Managing and keeping tabs of network traffic on Linux

Filed under
Software

Rudd-O: Is your Net connection slow? Ever wonder what the hell’s going down the wire? Here are five free and effective tools to diagnose network traffic issues.

Total lunar eclipse set to turn Moon red

Filed under
Sci/Tech

iTWire: Early Tuesday morning, August 28, 2007, a colorful lunar eclipse will be visible from Australia, parts of Asia, Japan, and most of the Americas. In the United States, the western part of the country will be favored with the best conditions.

Microsoft Is Way Too Lazy to Fix Its Bugs

Filed under
OS

softpedia: Microsoft software versus open source software has been, and still is a never-ending debatable issue. Both camps have harsh supporters who claim their favorite is the best. Personally, I think that both sides have their own ups and downs and you cannot just say one of them is better. Just because one suits you better, doesn't imply the other is lame.

Linux-alliance sets free school software in Russia

Filed under
Linux

c•news: Russian Linux software developers have created an alliance to jointly participate in tenders to supply schools with open source software. The total number of specialist entering the alliance has exceeded the given number in Mandriva and Ubuntu Canonical producer, all in all.

OLPC team shows off UI design

Filed under
OLPC

arstechnica: At the keynote for the recent UX Week conference in Washington, DC, designers from the OLPC project and Pentagram Design gave a live demonstration of the laptop's Sugar user interface.

Are You Ready to Switch to Linux and Open Source Software?

Filed under
Linux

bmighty.com: Over a year ago, I wrote a column about the small and midsize market and Linux. I argued that there was never a better time for smaller companies to consider Linux and open source software. The market didn't seem to move as quickly as I thought it should.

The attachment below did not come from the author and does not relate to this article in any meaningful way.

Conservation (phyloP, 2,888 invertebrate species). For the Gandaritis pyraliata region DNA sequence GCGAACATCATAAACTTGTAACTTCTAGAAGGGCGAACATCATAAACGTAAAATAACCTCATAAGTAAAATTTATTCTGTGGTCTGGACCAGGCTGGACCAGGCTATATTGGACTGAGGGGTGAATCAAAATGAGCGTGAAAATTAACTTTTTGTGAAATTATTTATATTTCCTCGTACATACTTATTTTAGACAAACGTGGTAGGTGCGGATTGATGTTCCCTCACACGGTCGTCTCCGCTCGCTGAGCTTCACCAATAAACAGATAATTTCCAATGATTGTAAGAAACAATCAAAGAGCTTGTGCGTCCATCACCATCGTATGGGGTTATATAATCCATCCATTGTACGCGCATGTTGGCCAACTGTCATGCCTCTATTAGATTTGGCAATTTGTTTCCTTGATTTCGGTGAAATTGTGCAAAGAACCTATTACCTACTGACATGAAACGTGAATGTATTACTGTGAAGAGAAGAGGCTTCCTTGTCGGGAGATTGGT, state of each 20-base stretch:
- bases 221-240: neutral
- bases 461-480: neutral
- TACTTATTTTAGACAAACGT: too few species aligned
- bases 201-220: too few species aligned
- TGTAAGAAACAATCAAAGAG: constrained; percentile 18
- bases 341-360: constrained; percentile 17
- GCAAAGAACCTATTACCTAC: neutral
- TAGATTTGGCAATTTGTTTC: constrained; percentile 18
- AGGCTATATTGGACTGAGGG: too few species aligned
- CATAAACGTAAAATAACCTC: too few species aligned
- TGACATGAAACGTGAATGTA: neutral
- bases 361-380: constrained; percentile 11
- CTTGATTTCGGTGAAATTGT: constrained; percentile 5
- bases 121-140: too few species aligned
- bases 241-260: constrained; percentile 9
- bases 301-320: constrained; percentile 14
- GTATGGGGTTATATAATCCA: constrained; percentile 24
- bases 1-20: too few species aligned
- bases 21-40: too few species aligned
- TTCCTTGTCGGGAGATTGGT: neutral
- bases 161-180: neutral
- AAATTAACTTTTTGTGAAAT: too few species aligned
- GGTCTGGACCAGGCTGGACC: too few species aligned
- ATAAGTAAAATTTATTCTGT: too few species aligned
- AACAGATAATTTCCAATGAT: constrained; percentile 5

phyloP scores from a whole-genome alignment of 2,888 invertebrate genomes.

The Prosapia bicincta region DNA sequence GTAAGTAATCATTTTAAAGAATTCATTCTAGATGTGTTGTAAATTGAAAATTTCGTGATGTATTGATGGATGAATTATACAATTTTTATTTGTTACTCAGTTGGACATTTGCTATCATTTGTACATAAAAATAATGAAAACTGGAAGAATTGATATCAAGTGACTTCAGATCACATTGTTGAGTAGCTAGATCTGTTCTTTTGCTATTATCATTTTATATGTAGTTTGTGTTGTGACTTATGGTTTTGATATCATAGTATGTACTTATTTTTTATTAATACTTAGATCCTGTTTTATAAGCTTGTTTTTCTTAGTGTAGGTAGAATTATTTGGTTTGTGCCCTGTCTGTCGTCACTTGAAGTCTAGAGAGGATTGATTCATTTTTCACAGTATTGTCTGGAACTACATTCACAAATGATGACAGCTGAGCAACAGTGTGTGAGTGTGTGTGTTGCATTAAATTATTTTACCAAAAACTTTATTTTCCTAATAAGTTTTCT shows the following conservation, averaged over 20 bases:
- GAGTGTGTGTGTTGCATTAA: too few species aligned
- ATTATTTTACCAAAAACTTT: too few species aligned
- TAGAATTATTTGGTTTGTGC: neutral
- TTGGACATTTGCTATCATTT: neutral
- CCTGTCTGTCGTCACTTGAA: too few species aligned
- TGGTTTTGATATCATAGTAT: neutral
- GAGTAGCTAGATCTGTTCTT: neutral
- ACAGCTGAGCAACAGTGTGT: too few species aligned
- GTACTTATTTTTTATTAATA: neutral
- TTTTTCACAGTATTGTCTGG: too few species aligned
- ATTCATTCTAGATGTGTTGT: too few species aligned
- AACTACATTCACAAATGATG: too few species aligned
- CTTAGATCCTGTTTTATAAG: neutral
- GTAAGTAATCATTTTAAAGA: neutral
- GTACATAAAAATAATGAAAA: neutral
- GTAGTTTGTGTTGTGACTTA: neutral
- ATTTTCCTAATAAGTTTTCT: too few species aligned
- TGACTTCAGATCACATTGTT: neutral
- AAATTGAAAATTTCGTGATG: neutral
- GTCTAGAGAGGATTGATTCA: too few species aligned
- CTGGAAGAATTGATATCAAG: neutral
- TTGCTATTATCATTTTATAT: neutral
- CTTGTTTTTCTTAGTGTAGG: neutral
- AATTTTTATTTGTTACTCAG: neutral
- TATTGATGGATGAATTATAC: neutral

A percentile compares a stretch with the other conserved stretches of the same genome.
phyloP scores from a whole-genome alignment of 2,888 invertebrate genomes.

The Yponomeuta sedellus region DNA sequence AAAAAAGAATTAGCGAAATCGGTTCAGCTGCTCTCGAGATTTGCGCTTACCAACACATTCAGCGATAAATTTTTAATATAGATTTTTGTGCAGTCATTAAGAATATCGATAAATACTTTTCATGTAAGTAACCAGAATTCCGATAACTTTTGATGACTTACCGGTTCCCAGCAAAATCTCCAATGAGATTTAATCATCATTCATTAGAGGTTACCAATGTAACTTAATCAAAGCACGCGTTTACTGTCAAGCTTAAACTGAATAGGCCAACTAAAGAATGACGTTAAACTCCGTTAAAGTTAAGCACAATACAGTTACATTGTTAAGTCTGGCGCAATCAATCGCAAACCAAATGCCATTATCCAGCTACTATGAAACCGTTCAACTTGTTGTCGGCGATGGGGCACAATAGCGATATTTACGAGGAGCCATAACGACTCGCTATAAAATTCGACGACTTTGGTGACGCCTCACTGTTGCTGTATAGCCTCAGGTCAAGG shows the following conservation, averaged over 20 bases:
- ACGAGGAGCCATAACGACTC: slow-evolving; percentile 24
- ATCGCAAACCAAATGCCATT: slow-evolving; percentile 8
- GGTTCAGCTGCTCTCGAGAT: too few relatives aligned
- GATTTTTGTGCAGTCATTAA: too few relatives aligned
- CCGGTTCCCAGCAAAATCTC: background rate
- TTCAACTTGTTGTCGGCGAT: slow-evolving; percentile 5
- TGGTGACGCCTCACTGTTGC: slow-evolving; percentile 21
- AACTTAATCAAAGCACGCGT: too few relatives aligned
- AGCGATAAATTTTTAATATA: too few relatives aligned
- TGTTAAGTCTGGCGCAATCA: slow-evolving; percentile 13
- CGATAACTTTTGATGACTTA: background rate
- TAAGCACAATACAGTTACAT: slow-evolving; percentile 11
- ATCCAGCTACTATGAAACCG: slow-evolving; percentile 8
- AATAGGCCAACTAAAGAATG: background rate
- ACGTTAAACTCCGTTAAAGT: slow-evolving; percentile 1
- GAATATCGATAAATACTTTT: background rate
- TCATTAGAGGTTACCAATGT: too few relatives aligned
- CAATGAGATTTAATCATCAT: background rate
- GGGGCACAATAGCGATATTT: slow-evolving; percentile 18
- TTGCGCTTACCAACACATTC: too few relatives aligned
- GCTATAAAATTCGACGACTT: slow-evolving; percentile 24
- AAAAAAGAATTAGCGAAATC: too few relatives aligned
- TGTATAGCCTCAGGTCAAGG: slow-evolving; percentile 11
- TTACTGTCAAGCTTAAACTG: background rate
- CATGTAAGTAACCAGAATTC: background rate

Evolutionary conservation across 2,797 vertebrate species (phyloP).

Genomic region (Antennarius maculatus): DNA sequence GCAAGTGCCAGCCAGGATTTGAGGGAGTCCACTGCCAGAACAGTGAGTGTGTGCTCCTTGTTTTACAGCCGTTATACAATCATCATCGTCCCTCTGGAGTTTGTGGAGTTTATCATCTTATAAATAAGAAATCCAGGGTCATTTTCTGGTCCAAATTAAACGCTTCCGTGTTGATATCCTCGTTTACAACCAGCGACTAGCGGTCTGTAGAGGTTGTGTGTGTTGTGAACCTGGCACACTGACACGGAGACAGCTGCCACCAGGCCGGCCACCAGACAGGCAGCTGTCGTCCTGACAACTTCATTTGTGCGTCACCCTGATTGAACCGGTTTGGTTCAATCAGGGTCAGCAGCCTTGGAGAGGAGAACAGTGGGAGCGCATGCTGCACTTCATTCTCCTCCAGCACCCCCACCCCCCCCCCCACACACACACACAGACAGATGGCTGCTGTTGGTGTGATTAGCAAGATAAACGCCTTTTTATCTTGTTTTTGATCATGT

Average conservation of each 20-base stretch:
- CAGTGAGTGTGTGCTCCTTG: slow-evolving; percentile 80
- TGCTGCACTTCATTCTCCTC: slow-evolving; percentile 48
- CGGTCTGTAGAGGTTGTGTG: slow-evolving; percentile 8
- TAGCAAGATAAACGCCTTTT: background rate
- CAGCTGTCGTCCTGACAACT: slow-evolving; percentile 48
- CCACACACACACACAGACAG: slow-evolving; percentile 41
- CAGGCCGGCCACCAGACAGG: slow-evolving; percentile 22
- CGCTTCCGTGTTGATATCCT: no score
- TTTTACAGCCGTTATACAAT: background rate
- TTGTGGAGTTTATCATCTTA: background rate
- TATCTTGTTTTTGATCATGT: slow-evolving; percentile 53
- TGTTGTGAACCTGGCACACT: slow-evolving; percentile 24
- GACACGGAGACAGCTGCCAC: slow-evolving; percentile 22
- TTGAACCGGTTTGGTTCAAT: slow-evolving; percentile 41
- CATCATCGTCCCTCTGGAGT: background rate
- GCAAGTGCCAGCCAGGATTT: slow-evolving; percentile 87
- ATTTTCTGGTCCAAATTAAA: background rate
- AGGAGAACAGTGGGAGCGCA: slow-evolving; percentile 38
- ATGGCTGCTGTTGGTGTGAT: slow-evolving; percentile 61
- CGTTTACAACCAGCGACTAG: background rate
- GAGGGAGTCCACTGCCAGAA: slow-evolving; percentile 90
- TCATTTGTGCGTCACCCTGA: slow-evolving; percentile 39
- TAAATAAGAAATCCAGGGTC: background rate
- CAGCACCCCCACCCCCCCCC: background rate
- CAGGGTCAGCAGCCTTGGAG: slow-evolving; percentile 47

Linus and Debian

Filed under
Linux

beranger: The most recent interview with Linus (by the publishing date) couldn't pass unnoticed: Linus Torvalds talks future of Linux. Torvalds looking naïve, mediocre and uninformed! It's at the same time: nice, intriguing, and outrageous.

A user-friendly version of Linux renders Microsoft obsolete

Filed under
Ubuntu

newstatesman: Since that fateful day in Buenos Aires, I have been borrowing a laptop that runs a version of the free and open-source operating system Linux. And my Summer of Ubuntu has proved to me that it can handle all these tasks fabulously.

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    CoreOS and OpenStack have a somewhat intertwined history, which is why it's somewhat surprising it took until today for CoreOS's Tectonic Kubernetes distribution to provide an installer that targets OpenStack cloud deployments.
  • Docker and Core OS plan to donate their container technologies to CNCF
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  • The peril in counting source lines on an OSS project
    There seems to be a phase that OSS projects go through where as they mature and gain traction. As they do it becomes increasingly important for vendors to point to their contributions to credibly say they are the ‘xyz’ company. Heptio is one such vendor operating in the OSS space, and this isn’t lost on us. :) It helps during a sales cycle to be able to say “we are the a big contributor to this project, look at the percentage of code and PRs we submitted”. While transparency is important as is recognizing the contributions that key vendors, focus on a single metric in isolation (and LoC in particular) creates a perverse incentive structure. Taken to its extreme it becomes detrimental to project health.
  • An Open Source Unicycle Motor
    And something to ponder. The company that sells this electric unicycle could choose to use a motor with open firmware or one with closed firmware. To many consumers, that difference might not be so significant. To this consumer, though, that’s a vital difference. To me, I fully own the product I bought when the firmware is open. I explain to others that they ought to choose that level of full ownership whenever they get a chance. And if they join a local makerspace, they will likely meet others with similar values. If you don’t yet have a makerspace in your community, inquire around to see if anyone is in the process of forming one. Then find ways to offer them support. That’s how we do things in the FOSS community.
  • The A/V guy’s take on PyCon Pune
    “This is crazy!”, that was my reaction at some point in PyCon Pune. This is one of my first conference where I participated in a lot of things starting from the website to audio/video and of course being the speaker. I saw a lot of aspects of how a conference works and where what can go wrong. I met some amazing people, people who impacted my life , people who I will never forget. I received so much of love and affection that I can never express in words. So before writing anything else I want to thank each and everyone of you , “Thank you!”.
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    The latest issue of the IEEE Robotics & Automation Magazine features a special report on open-source robotics hardware and its impact in the field.